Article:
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How Much Water Should You Drink When Nursing?

by
author image Theresa Rosenthal
Theresa Rosenthal has been freelance writing for over 10 years on the subjects of health, frugal living, cooking and family. Her work has appeared on various websites. She has her Master of Arts in holistic health education, nutrition from John F. Kennedy University and has been a practicing holistic nutrition and wellness coach since 2008.
How Much Water Should You Drink When Nursing?
A close-up of a full glass of water next to a water pitcher. Photo Credit xyno/iStock/Getty Images

Breastfeeding an infant is a round-the-clock job. Sometimes the hardest part is remembering to take care of yourself. You may already be aware that what you eat and drink will be passed on to your baby when you’re nursing. Still, do you know how much water you should drink to stay well hydrated?

General Hydration Recommendations

Depending on your age, activity level and health, you need between ½ and ¾ oz. of water per lb. of bodyweight. A simple way to figure out your hydration needs is to take your bodyweight and divide it by two. If you weigh 120 lbs., you should consume 64 oz. of fluid each day. Infants have higher hydration requirements, needing 1 1/2 oz. of fluid per lb. of bodyweight each day. Infants can obtain this through breast milk, but they need extra water if they are formula fed. An excessive amount of water is discouraged for infants, because it can fill them up, replacing nutritional calories.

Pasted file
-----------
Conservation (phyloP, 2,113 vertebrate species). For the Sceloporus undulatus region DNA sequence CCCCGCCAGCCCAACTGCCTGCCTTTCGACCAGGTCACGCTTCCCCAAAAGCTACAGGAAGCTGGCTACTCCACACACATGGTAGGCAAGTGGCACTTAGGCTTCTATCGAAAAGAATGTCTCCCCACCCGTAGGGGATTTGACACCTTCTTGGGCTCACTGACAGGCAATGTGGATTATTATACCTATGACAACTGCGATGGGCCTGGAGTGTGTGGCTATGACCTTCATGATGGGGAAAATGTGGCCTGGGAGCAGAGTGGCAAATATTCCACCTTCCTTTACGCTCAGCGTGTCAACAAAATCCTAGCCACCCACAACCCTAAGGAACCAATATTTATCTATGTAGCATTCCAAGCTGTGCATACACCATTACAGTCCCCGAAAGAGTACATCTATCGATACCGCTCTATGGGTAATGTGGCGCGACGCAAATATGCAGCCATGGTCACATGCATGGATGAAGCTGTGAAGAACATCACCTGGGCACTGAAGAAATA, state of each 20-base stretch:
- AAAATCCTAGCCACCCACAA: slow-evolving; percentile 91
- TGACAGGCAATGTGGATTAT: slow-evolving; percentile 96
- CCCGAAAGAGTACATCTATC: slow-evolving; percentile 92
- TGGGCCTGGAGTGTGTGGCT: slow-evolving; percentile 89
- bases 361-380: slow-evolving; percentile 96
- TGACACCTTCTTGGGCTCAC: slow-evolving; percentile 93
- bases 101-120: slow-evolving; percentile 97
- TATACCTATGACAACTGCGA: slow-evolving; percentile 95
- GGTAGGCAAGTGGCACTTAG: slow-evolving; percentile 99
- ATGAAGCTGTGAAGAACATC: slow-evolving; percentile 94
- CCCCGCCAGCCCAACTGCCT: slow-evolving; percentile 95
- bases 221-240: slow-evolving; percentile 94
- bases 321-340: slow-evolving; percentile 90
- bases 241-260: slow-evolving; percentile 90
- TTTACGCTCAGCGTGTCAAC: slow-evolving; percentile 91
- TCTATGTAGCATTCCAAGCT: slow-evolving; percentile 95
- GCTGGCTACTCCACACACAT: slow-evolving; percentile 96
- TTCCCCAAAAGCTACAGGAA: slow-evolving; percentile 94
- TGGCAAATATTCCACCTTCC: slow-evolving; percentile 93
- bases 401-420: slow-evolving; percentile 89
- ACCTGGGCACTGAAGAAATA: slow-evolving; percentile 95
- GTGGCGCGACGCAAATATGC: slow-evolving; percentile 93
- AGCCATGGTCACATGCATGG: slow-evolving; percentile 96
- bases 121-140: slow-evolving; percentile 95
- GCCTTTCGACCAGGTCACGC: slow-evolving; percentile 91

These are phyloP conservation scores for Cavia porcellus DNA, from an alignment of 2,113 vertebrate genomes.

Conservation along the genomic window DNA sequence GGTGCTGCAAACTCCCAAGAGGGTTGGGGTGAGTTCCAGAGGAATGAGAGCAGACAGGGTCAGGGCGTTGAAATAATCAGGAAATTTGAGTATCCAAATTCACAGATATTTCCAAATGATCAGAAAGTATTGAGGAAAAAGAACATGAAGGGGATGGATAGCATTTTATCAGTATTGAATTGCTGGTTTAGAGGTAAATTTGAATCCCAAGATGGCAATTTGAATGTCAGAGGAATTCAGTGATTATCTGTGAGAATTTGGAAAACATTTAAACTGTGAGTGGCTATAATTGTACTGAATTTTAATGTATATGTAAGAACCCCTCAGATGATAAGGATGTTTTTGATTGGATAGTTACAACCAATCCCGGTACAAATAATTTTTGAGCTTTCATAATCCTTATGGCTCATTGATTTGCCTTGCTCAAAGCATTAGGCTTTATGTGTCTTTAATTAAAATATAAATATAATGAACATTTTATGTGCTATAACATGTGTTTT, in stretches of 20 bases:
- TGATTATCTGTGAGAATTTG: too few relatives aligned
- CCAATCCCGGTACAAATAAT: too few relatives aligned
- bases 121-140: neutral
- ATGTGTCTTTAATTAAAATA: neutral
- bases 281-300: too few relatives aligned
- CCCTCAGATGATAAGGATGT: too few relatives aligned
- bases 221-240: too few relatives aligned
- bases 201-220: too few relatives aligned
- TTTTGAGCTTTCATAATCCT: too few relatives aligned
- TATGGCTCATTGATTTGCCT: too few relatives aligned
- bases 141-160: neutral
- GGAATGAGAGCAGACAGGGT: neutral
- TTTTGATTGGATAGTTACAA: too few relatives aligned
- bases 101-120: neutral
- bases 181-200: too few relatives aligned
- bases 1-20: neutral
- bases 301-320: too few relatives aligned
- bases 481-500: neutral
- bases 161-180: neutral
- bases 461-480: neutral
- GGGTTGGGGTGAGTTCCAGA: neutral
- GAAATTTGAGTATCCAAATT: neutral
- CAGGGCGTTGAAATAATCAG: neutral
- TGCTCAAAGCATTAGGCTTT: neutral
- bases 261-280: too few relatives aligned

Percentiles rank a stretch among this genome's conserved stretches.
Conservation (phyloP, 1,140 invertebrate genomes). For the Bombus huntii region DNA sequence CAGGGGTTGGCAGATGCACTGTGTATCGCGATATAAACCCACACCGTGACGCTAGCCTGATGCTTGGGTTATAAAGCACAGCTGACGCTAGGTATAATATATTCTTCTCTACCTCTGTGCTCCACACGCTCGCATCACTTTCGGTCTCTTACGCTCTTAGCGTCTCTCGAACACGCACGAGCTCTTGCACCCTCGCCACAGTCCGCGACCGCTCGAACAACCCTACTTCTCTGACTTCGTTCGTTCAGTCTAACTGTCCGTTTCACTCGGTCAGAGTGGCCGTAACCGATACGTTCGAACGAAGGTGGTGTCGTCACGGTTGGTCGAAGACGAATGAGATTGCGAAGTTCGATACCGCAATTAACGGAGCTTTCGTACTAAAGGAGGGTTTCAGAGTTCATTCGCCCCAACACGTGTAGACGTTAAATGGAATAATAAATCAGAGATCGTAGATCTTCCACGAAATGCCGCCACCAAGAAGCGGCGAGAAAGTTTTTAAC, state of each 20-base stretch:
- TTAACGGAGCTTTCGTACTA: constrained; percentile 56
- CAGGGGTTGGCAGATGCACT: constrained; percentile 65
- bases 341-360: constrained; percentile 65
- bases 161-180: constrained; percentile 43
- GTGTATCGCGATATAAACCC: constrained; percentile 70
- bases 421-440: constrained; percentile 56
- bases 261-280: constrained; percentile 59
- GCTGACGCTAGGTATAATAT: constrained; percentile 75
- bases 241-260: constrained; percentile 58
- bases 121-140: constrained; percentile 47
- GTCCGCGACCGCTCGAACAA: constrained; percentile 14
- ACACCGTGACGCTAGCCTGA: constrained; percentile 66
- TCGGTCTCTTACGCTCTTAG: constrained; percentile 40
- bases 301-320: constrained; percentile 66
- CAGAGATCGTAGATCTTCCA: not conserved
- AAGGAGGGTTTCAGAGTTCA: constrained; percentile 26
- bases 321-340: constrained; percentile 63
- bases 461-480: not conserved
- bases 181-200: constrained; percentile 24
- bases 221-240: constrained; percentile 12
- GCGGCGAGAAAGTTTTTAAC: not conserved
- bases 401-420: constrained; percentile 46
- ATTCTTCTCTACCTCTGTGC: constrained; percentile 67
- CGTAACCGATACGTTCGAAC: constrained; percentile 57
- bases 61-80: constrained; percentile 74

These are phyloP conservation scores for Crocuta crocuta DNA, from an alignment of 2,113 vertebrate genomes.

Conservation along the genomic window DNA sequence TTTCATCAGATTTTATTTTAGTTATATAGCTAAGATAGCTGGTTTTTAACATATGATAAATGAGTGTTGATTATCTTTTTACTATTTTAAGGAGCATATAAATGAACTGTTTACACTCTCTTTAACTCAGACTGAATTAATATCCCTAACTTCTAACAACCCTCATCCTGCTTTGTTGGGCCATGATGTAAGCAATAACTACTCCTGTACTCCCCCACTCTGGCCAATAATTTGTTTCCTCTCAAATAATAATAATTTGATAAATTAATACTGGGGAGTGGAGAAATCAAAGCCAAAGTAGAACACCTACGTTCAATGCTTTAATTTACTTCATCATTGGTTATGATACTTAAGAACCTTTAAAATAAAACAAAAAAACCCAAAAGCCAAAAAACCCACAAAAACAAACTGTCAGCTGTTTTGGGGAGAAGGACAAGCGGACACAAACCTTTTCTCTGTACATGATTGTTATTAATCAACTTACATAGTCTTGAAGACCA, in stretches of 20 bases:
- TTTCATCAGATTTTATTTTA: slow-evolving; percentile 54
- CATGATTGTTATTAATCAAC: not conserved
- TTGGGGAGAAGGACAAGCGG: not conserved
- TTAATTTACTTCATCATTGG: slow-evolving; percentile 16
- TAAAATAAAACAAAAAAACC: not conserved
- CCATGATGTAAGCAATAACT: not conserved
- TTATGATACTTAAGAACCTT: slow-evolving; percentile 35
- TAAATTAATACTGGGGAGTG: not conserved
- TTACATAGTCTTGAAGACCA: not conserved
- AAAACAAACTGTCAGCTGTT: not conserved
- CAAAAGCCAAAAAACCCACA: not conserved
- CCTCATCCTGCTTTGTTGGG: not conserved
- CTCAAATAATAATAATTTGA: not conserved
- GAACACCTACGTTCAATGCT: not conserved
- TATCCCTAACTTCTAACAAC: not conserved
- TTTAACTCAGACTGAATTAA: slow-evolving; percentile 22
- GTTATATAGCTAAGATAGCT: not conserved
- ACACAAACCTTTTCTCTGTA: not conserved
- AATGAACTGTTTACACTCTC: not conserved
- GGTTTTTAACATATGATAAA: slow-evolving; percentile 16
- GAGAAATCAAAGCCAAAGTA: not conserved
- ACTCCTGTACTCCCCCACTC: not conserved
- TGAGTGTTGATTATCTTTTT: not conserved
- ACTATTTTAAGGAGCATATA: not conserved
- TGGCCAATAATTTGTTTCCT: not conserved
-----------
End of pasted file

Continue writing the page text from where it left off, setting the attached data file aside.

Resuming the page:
Extra While Breastfeeding

Keep water nearby when you are breastfeeding, because you’ll need the extra fluids. La Leche League International reports that women feel thirstier when they are breastfeeding, especially when they have a newborn. Drink whenever you feel thirsty. A good way to check your hydration level is by looking at the color of your urine. If it’s clear or light colored, you are probably sufficiently hydrated.

How to Drink More Water

Carry water with you so that whenever you feel thirsty, you’ll have it available. Water bottles come in sizes ranging from 8 oz. to 64 oz. Select bottles that will fit in your car's cup holder, your purse, your briefcase and your bike or treadmill. Consume foods that have high water content, such as watermelon, fruits, vegetables, soup, popsicles and water flavored with fruit. Adding a squeeze of lemon or orange juice to your water may make it more palatable.

Avoid Dehydrating Choices

Diuretics cause you to urinate more frequently, draining the water from your body. Examples of diuretics are caffeine, soda, alcohol and tea. Sugar may also inhibit the absorption of water, making it an unhealthy choice as well. Consuming too much apple juice or sorbitol-containing juices such as prune and pear juice can cause diarrhea, which will perpetuate dehydration. Fluids during meals are not recommended either. Your body creates specific fluids for digestion, and consuming water in addition to these fluids may cause indigestion by diluting the digestive juices.

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